Climatic Change

, Volume 44, Issue 1, pp 59–87

Comparing the Correlative Holdridge Model to Mechanistic Biogeographical Models for Assessing Vegetation Distribution Response to Climatic Change

Authors

  • David N. Yates
    • National Center for Atmospheric Research
  • Timothy G. F. Kittel
    • National Center for Atmospheric Research
  • Regina Figge Cannon
    • National Center for Atmospheric Research
Article

DOI: 10.1023/A:1005495908758

Cite this article as:
Yates, D.N., Kittel, T.G.F. & Cannon, R.F. Climatic Change (2000) 44: 59. doi:10.1023/A:1005495908758

Abstract

A well-established and widely used correlative climate-vegetation model (Holdridge Life Zone model) was compared to three mechanistic simulation models (BIOME2, Dynamic Global Phytogeography Model (DOLY), and Mapped Atmosphere-Plant-Soil System (MAPSS)) for the conterminous United States under contemporary climate and a set of future climates prescribed by three Global Circulation Model experiments. Output from the mechanistic models were from the Vegetation/Ecosystem Modeling and Analysis Project (VEMAP) intercomparison. Holdridge modeling approaches, using a ‘Simple’ implementation (vegetation distribution based on biotemperature and precipitation alone) or a ‘Full’ implementation (vegetation distribution based on biotemperature, precipitation, altitudinal region, latitudinal belt, and transitional vegetation zones), represented current potential natural U.S. vegetation poor to fair, respectively. The more sophisticated mechanistic models were superior at reproducing potential vegetation under current climate compared to Holdridge, although there was significant variability among these models. The Holdridge implementations generally showed similar or greater climate sensitivity with respect to spatial redistribution of vegetation compared to the mechanistic models run both with and without doubled CO2 levels; however, the sensitivity of the Holdridge model depended on the implementation. Reduced sensitivity of the mechanistic models arises from direct (physiological) CO2 effects and other compensating feedbacks not captured by the Holdridge model. The greater degree of physical realism in the mechanistic models makes them the model class of choice for climate impact assessment. However, under circumstances of limited data availability, computation resources, and access to mechanistic models and model expertise, simple correlational models such as Holdridge may be the only method that can be applied. The paper makes some recommendations on the use of the Holdridge model for impact assessment if it is the only available model.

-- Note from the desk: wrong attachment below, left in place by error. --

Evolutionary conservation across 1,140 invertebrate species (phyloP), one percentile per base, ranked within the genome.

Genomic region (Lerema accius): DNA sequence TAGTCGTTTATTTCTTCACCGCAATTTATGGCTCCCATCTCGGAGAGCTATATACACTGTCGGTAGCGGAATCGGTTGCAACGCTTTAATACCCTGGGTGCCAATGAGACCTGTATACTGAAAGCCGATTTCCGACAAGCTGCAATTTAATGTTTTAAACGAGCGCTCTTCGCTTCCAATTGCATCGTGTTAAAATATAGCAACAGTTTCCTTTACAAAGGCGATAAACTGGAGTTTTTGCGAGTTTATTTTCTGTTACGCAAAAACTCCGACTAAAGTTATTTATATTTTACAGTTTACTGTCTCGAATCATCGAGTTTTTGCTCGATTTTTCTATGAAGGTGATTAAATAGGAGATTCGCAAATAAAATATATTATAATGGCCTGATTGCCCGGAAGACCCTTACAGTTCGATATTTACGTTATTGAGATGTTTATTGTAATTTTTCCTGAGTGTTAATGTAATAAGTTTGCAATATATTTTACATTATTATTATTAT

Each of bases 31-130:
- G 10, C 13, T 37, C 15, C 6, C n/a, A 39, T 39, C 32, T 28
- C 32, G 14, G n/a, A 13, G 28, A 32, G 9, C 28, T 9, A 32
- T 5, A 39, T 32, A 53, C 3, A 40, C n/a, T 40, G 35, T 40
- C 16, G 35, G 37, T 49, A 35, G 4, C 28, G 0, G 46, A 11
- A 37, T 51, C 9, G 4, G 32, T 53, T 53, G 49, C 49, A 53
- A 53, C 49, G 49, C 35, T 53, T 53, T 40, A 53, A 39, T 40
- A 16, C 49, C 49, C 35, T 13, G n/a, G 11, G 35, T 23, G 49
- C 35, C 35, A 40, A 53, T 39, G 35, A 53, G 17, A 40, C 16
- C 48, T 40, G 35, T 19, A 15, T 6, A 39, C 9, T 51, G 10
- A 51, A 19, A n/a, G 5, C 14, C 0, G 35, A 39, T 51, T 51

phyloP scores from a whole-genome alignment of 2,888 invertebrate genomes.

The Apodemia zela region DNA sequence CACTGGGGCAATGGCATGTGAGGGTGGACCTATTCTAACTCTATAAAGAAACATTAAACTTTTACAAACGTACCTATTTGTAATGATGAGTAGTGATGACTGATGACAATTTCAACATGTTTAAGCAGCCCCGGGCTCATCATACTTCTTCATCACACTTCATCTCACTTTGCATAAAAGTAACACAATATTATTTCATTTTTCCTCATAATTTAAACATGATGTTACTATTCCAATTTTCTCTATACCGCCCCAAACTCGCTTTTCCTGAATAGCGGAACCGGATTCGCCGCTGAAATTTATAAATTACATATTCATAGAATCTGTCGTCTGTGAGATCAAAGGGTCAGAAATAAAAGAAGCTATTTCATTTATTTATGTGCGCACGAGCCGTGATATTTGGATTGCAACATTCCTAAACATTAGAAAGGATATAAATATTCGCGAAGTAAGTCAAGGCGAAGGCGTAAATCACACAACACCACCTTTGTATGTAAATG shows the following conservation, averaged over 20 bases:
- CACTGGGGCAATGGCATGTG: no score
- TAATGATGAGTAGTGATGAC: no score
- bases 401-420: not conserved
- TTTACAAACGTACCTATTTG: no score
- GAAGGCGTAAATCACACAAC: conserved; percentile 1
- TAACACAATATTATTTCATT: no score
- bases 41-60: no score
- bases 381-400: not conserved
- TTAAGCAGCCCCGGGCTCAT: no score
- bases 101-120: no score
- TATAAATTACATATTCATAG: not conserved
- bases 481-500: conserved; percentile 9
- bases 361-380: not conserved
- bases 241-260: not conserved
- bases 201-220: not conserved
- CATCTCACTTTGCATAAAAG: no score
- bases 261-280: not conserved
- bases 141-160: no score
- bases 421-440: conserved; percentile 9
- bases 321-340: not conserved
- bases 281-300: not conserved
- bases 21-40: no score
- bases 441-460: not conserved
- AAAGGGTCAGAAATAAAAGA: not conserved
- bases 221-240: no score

Copyright information

© Kluwer Academic Publishers 2000